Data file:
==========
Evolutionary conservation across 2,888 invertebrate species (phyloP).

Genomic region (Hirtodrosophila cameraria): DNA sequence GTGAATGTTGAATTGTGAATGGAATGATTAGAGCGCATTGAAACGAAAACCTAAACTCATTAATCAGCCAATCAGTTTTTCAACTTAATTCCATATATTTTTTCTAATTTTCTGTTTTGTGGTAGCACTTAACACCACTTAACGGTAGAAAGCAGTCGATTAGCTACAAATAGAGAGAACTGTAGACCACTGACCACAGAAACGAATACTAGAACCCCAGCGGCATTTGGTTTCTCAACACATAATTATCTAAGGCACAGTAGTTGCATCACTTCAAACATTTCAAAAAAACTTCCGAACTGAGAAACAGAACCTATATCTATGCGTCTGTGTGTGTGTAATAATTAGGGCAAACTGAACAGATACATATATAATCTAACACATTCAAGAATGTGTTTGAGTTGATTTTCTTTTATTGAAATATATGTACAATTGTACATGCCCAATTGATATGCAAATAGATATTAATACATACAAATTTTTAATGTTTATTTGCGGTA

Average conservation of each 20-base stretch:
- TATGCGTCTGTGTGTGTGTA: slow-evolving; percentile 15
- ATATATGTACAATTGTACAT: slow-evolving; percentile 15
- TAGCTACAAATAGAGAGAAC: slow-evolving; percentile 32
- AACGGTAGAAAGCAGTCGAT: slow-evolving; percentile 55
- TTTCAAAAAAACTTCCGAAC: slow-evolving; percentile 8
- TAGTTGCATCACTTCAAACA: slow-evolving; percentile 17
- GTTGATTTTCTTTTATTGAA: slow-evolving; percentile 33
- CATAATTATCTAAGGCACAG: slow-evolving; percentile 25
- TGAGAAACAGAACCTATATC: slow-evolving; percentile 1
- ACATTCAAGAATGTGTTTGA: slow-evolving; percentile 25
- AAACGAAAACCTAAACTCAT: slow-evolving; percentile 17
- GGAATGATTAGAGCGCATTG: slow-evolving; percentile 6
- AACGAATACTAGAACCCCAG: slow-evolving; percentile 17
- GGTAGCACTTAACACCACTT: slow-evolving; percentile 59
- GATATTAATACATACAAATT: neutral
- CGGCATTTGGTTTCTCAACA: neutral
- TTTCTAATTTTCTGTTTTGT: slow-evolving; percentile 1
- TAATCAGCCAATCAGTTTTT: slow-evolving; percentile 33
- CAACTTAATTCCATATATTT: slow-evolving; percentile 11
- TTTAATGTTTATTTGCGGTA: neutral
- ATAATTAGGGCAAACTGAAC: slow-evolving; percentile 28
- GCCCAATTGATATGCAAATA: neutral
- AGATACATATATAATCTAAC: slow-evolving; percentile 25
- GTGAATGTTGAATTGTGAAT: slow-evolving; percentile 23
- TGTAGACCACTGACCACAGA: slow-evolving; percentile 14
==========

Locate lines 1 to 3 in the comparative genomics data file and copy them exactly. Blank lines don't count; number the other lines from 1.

Evolutionary conservation across 2,888 invertebrate species (phyloP).

Genomic region (Hirtodrosophila cameraria): DNA sequence GTGAATGTTGAATTGTGAATGGAATGATTAGAGCGCATTGAAACGAAAACCTAAACTCATTAATCAGCCAATCAGTTTTTCAACTTAATTCCATATATTTTTTCTAATTTTCTGTTTTGTGGTAGCACTTAACACCACTTAACGGTAGAAAGCAGTCGATTAGCTACAAATAGAGAGAACTGTAGACCACTGACCACAGAAACGAATACTAGAACCCCAGCGGCATTTGGTTTCTCAACACATAATTATCTAAGGCACAGTAGTTGCATCACTTCAAACATTTCAAAAAAACTTCCGAACTGAGAAACAGAACCTATATCTATGCGTCTGTGTGTGTGTAATAATTAGGGCAAACTGAACAGATACATATATAATCTAACACATTCAAGAATGTGTTTGAGTTGATTTTCTTTTATTGAAATATATGTACAATTGTACATGCCCAATTGATATGCAAATAGATATTAATACATACAAATTTTTAATGTTTATTTGCGGTA

Average conservation of each 20-base stretch: